Op-Ed: Hammacher Schlemmer in the age of Google ads

Holiday shopping

Customers shop at a mall on Dec. 1 in Berlin, Germany.

(Adam Berry / Getty Images)

I am not a rich man. I am not an old man. I am not confined to my apartment. Yet every autumn, I spend countless hours poring over a high-end shopping catalog. The first issue arrives in late October. I read it cover to cover. I do not buy anything from it. The next week, a new catalog arrives. The cycle repeats: a pink-elephant parade of wild consumer goods I fantasize about but do not buy. Maybe this is the year I get an 8-foot-tall inflatable glowing Elsa from “Frozen” for the frontyard I do not have? Or the 52-jet indoor Aquatic Gymnasium that is larger than my kitchen?

The catalog is of course Hammacher Schlemmer. Is there any other catalog that sells a 52-jet indoor Aquatic Gymnasium? That contains not one, not two, but at the very least three products to deal with plantar fasciitis? There is not. Hammacher is singular and strange. In an era defined by hard sells and targeted marketing, it is also refreshing.

Hammacher Schlemmer is singular and strange. In an era defined by hard sells and targeted marketing, it is also refreshing.

My life online is filled with prompts and pop-ups and banners suggesting that I buy stuff like the stuff I already bought. It seems I’ll never escape from nor have enough rugged canvas duffel bags, even though, let me tell you, one is plenty. Most of the catalogs I receive in the mail are similarly mundane, containing photographs of people who look vaguely like me, only more attractive, and in more exotic places, where there is more reclaimed wood and locally sourced wool. Unabashedly dorky, thrilled with space-age technology and greatly concerned with foot and back comfort, Hammacher stands apart.


I like imagining Hammacher’s target audience: Hammacher Man. He is practical. He is prepared. He wears a many-pocketed vest filled with ChapStick, cough drops and Kleenex. He is Midwestern, almost certainly, which makes sense, because the company’s current headquarters is in a former car dealership in Niles, Ill. — one of those towns in the suburbs of Chicago that has a water tower and not much else, other than a one-third-sized replica of the Leaning Tower of Pisa.

I visited Hammacher headquarters once and asked its chief executive, Richard Tinberg, about my all-time-favorite catalog item: a $30,000 hammock. He told me that the hammock had been included “because we knew our customers would like to see that.” He didn’t wink, but nodded slightly and smiled. He was in on the joke, maybe? If it was a joke? Had anyone bought it? He wouldn’t say out loud but shook his head: no.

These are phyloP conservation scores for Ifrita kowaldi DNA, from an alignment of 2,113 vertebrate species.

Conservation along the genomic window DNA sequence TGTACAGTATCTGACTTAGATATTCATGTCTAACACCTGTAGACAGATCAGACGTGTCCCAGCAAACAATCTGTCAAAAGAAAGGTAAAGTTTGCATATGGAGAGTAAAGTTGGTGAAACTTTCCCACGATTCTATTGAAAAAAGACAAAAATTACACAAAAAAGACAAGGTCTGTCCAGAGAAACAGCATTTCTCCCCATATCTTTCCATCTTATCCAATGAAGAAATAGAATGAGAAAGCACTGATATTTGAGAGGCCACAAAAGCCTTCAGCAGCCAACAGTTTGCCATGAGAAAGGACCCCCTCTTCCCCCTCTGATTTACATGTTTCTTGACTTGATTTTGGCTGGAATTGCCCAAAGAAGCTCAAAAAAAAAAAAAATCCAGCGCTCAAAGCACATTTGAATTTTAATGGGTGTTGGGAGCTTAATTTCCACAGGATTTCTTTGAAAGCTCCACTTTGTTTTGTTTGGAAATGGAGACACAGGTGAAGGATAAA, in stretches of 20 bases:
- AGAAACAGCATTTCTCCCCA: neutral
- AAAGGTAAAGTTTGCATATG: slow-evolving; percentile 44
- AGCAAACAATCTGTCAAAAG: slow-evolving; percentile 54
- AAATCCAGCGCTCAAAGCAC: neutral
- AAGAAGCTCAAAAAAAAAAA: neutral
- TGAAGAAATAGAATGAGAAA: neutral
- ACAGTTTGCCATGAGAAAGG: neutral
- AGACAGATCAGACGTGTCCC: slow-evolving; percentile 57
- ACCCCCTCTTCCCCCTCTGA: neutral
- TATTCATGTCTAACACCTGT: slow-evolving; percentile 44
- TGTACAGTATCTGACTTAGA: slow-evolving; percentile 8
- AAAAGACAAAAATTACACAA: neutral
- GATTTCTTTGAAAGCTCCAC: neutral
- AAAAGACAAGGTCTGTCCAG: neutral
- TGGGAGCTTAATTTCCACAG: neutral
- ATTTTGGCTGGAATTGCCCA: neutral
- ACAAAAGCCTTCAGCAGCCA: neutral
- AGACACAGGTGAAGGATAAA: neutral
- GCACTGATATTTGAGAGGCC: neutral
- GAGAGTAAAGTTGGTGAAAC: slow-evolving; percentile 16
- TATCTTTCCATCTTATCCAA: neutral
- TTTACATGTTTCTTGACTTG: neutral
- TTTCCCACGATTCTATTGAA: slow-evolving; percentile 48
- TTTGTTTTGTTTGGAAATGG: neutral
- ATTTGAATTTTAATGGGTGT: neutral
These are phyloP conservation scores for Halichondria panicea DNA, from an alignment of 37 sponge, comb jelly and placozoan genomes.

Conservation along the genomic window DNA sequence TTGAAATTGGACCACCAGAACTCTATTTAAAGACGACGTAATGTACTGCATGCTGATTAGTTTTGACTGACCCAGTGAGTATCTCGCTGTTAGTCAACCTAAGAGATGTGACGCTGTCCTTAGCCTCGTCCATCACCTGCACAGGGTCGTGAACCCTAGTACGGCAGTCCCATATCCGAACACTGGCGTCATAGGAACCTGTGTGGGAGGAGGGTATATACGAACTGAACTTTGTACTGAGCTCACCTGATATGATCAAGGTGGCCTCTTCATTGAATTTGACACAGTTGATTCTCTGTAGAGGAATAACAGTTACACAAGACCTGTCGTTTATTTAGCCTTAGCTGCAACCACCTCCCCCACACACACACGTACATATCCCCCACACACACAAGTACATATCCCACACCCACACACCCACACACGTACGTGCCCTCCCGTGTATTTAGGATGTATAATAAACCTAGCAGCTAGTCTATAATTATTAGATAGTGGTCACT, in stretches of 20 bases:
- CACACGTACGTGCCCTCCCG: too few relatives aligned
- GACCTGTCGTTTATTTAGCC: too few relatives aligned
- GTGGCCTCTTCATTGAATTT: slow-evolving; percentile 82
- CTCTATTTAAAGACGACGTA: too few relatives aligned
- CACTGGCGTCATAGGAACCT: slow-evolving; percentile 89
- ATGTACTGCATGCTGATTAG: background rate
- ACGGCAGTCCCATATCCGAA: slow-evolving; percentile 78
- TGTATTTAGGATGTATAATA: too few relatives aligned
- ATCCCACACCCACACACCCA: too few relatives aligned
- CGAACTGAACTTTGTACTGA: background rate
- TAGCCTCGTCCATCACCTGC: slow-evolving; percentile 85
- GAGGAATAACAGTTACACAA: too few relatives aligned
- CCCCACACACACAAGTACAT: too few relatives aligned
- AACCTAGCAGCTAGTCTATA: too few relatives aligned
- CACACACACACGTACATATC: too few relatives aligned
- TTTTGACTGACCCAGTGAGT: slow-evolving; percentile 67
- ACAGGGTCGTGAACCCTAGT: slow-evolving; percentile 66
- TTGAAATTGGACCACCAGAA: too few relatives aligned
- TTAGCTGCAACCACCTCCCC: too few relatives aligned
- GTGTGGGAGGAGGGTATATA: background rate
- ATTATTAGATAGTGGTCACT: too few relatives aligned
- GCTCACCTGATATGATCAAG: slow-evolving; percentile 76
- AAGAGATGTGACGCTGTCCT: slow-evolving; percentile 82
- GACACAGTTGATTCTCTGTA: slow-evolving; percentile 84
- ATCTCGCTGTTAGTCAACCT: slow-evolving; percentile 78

What “customers would like to see” instead of, you know, actually buy, is the company’s priority — or so I like to believe. Although I recognize, on some level, that Hammacher must have a bottom line, I’m convinced that its primary aim is to quietly delight.

Consider the writing around even the most insane items. It is not breathless. It is merely factual. The first sentence describing a $190,000 flying hovercraft reads “This is the hovercraft that glides over land and water yet also soars in the air up to 70 mph with the aid of integrated wings.” Later, you learn that the hovercraft boasts a 160-mile range, can operate in winds up to 25 mph, support payloads of as much as 600 pounds (“for flight”) and requires registration “as a boat.” The words take equal if not greater importance than the photos, and often (as in the case of the flying hovercraft) take up more real estate on the page.


“Our general feeling is that we want to provide the relevant information,” Tinberg told me. There is no need for the hard sell. Also, exclamation points are not allowed.

Each catalog page follows a rather strict format: four items to a page, one per quarter page, a photo and a 100-word description, give or take. The small photos, the bland models (white, always), the dry, just-the-facts copy leave exactly enough to the imagination. Items are often “the best” or “the only” — as in “The Best Automotive Jump Starter” and “The Only Rapid Feed Digital Slide Converter.”

Year after year, Hammacher Man longs to have the best in projection-clock technology and the holiday decor of Thomas Kinkade (but will it be the “illuminated crystal snowman” or the “animated Christmas tree”? Why not both?); his feet are always cold and sore; he loves Irish wool-wear, quilted down robes and “the best” in heated vests; his kids or grandkids crave gigantic inflatable likenesses of their favorite Disney characters as well as lasers (so many lasers), flying machines, remote controlled tanks and slot car race tracks.

I do not crave these things. I will not buy these things. Instead I buy, often against my better judgment, the thing in the banner ad that a Google bot has decided is right for me. Another canvas duffel, probably. There’s no art in that. No fun, either.

When the Hammacher catalogs began arriving this year, I fell into my usual habit: flipping through pages, chuckling, dreaming. I was reminded of a story Tinberg had told me, about how, in the early 1960s, Hammacher bought a fleet of black London taxicabs. The cabs sold well at first, then not so well, but Hammacher never took them out of rotation. They don’t bow to trends, they just like what they like, and what we would like to see. No purchase necessary.

Ryan Bradley is a freelance writer who lives in Los Angeles.

Follow the Opinion section on Twitter @latimesopinion and Facebook


Get our weekly Opinion newsletter